Today’s fundraising, even in uncertain times (and perhaps especially in uncertain times), is powered by effectively integrating donor marketing across all the communication channels in which your donors “reside.” Direct mail, broadcast media, digital media, social media, telephones, events, even face-to-face canvassing. This is accepted best practice in the nonprofit fundraising community.
It’s a complex dance, because no two of these media require the same production timeline, yet successful integration does require close coordination of “arrival” schedules. Your donor sees your ad on the back of a bus two weeks ahead of the Facebook ad she reads, which is the day before she finds your direct mail in the mailbox, and two days before she gets a follow-up email and begins noticing your retargeting ads online.
From her point of view, she is slowly accruing your message across many perspectives of her life in a natural progression. It consistently reinforces your “why” — why you do what you do. And that aligns with her “why” — why she supports you so loyally and generously.
For any and all who work at this business, we know this is not easy to accomplish, because “slow” channels like outdoor/transit advertising, direct mail, and DRTV all take significant lead time to execute, while “fast” channels like digital, online advertising, telephones, and social media can be mobilized more quickly.
This is what makes fundraising during COVID-19 so tricky.
During unpredictable world events like this pandemic, we simply do not know what will resonate months ahead when details in our donors’ worlds change almost daily.
It’s not that any channel should be abandoned. Multi-channel fundraising is still a best practice. But we do need to reset our assumptions and heighten our sensitivities around what the donor sees and feels today versus what she may be feeling 30-60-90 days from now, when the messages in the slow channels will reach her.
As you work in fast channels today, in the shadow of spiraling panic, we suggest you deliver a message of gratitude and caring, not an ask, in a voice that delivers a sense of comfort and grace. That voice may be literal if you are reaching your donors by phone with a live representative or written and depicted if you use social media or email.
As the shutdowns and days under quarantine grow, however, your message may turn to more specific fundraising messages, making sure that you speak in terms of your specific program needs and the impact the donor will have addressing them.
Challenge your current strategy and tactics. As you create campaigns in slow channels today, like direct mail and others, remember that the American social landscape — and your own organizational needs — will probably be far different 30-60-90 days from now than they are today, and far different than when your original strategy was conceived
It’s been said that the most effective fundraising is not about raising money to support a hero, but is about raising emotion to fight a villain. Today, that villain is COVID-19. But in 3 months, maybe sooner, that villain might transform into an economic ogre.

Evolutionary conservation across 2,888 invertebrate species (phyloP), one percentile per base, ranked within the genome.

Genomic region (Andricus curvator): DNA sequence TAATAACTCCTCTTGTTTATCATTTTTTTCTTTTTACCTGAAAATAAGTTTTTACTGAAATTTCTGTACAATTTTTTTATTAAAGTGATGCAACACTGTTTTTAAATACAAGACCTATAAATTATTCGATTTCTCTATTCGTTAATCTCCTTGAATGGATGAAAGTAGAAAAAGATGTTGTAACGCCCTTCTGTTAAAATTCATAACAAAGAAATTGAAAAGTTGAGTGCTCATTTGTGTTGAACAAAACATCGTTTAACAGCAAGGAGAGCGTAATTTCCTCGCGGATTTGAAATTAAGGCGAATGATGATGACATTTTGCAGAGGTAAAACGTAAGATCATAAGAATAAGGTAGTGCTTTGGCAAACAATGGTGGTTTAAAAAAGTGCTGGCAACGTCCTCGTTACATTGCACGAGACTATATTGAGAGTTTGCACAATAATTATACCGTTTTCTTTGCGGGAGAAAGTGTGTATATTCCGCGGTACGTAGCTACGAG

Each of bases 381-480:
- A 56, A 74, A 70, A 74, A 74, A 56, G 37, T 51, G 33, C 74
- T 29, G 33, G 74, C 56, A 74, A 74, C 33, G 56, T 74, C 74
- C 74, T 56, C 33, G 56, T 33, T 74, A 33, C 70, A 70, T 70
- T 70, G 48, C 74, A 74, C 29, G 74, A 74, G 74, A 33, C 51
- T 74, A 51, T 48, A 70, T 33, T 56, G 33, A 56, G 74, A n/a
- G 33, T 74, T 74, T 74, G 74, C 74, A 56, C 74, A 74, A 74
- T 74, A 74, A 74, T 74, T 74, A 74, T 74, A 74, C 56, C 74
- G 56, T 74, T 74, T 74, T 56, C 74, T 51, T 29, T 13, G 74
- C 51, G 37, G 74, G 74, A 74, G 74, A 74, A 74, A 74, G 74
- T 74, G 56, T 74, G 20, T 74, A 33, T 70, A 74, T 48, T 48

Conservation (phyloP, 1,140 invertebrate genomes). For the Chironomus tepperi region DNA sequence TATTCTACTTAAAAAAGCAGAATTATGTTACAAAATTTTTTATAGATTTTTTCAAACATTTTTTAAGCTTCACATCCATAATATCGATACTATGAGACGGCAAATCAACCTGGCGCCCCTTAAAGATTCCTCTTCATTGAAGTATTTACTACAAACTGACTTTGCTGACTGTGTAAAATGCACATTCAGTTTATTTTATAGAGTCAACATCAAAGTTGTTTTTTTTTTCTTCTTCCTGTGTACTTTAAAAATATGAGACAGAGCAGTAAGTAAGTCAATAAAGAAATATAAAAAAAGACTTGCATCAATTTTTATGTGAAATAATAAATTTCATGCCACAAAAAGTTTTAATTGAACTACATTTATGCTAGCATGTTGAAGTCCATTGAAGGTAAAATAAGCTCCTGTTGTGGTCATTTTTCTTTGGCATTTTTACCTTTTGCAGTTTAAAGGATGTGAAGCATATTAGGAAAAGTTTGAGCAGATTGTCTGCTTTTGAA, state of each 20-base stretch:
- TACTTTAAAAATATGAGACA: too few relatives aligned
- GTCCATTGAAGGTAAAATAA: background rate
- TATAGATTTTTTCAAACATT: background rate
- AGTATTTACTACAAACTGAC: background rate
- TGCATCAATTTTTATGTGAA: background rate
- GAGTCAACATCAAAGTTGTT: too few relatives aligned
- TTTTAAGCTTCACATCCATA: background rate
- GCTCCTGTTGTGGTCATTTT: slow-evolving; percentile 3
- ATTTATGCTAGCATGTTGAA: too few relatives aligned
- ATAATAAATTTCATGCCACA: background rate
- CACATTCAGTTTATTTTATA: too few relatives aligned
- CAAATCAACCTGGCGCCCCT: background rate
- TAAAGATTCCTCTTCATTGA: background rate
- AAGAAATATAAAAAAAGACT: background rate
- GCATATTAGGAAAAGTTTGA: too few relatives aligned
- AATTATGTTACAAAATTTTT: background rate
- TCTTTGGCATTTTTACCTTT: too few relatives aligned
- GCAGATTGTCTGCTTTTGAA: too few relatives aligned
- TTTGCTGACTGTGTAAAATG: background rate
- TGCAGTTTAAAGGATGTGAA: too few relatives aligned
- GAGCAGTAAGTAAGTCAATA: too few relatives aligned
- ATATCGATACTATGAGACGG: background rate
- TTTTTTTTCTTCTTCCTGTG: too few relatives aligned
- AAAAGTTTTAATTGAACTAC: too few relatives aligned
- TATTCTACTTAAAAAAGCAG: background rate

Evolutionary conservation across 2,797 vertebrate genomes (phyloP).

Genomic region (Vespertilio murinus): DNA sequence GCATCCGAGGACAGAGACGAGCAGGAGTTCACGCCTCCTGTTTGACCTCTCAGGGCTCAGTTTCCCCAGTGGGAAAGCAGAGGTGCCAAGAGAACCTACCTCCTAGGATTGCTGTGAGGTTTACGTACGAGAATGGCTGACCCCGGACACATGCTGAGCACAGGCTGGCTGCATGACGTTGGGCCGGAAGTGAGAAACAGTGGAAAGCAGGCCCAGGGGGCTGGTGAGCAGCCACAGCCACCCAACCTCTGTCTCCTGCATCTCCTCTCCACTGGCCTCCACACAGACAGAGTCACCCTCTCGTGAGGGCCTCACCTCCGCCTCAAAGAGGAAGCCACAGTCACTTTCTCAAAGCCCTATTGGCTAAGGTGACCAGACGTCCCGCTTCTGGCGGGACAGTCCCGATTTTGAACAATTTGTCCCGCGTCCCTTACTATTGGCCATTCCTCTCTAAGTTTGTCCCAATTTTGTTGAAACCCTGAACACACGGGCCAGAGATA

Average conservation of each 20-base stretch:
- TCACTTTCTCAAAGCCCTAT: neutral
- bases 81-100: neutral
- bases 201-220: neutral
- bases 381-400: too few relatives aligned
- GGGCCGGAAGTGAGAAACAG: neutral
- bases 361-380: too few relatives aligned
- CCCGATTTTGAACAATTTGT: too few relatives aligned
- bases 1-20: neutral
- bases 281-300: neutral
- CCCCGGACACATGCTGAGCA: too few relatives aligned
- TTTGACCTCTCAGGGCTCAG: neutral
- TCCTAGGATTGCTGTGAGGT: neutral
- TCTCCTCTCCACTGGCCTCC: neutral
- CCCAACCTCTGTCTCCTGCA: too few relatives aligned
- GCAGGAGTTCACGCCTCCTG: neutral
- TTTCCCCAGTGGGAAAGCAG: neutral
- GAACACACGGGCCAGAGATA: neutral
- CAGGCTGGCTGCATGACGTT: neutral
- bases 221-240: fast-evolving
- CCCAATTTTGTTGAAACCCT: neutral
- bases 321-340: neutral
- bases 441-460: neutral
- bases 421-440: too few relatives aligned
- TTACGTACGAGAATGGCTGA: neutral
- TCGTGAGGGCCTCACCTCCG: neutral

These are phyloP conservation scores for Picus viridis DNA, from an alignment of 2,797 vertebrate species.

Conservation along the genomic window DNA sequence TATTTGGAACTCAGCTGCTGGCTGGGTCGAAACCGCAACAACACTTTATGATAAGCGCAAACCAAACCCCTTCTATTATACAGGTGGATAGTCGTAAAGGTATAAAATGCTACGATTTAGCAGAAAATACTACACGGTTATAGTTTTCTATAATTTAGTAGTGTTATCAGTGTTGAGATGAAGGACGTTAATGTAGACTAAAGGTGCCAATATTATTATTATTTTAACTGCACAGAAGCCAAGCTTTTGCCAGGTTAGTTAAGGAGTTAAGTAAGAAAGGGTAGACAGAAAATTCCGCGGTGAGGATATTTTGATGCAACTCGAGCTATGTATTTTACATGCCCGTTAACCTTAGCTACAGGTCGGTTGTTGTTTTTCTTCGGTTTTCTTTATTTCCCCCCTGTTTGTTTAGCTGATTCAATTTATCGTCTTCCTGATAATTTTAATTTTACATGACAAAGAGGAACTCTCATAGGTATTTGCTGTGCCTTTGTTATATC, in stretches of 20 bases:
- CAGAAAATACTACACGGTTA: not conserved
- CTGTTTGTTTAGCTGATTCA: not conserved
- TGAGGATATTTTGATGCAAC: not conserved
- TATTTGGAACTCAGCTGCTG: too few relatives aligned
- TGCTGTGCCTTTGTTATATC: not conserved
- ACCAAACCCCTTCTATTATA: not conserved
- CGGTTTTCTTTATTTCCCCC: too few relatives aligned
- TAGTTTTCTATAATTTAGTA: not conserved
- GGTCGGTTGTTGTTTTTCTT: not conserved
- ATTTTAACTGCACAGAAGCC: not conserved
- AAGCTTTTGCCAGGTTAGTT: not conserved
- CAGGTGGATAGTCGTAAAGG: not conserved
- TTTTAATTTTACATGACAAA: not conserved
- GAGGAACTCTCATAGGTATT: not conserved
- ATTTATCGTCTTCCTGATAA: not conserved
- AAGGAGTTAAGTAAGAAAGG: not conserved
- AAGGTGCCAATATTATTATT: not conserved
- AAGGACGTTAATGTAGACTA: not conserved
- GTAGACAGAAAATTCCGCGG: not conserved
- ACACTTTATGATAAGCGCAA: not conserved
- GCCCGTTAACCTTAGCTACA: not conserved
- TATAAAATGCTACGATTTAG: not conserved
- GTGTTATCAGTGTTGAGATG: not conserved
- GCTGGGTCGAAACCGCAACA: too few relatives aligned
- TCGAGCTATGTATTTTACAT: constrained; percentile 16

That should be self-evident to nonprofits as they pursue their mission, but it also applies to donors’ emotions. The donor’s dread sense of existential threat today (Will I die? Are my loved ones safe?) will likely be replaced by other emotional factors (Will I be able to afford my house? Will I return to work? How could this happen?).
Or perhaps not. Perhaps we will emerge from this gloom better than we thought we would. In which case, the donor’s emotional state might be far different. (I’m so glad to be back to work! I’m so happy to be with my family again! I still have my savings!)
Those entirely different emotional states will determine the relevancy — and ultimately, the success or failure — of the message and voice of the campaigns you create today for delivery 30-60-90 days from now.
Sadly, we simply cannot predict, even though the clock is ticking on a mailing or TV spot, for instance, due to deliver in a month or two. In all likelihood, the term “COVID-19” will not and should not be a primary message point then, as it is now. But that’s about all we can predict.
So, in the meantime, here are three things to keep in mind.
In the immediate future, use fast channels like phones, social, and digital to deliver affirming messages to your donors. Keep the communication lines open. Phones especially can provide valuable insights to your donors’ state of mind and philanthropic intentions amid the crisis. Although it is an investment without an immediate revenue return, the longer term revenue risk of simply ghosting your donors during this crisis may be far greater.
Continue to create campaigns in slow channels. The ability of direct mail to tell a complicated story in a significantly more intimate way in a less crowded messaging space is more important now than it has ever been. But as you create it, keep in mind that the donor’s world (and the organization’s world, as well) might be far different 30-60-90 days from now.
Avoid absolutes and assumptions. Guard against tone deafness when acknowledging current conditions. Recognize that this crisis hits the donor as well as your organization and the lives of your constituents. Focus your message on your constituents’ need (not yours) and keep the donor positioned as hero in the drive to meet that need.
What will remain a constant is your mission. Why you do what you do. And, despite the outcomes of an unpredictable pandemic, that “why” rings true in the hearts of your donors. Focus on specific needs and the impact they can have addressing them, even while you reinforce your mission in their hearts.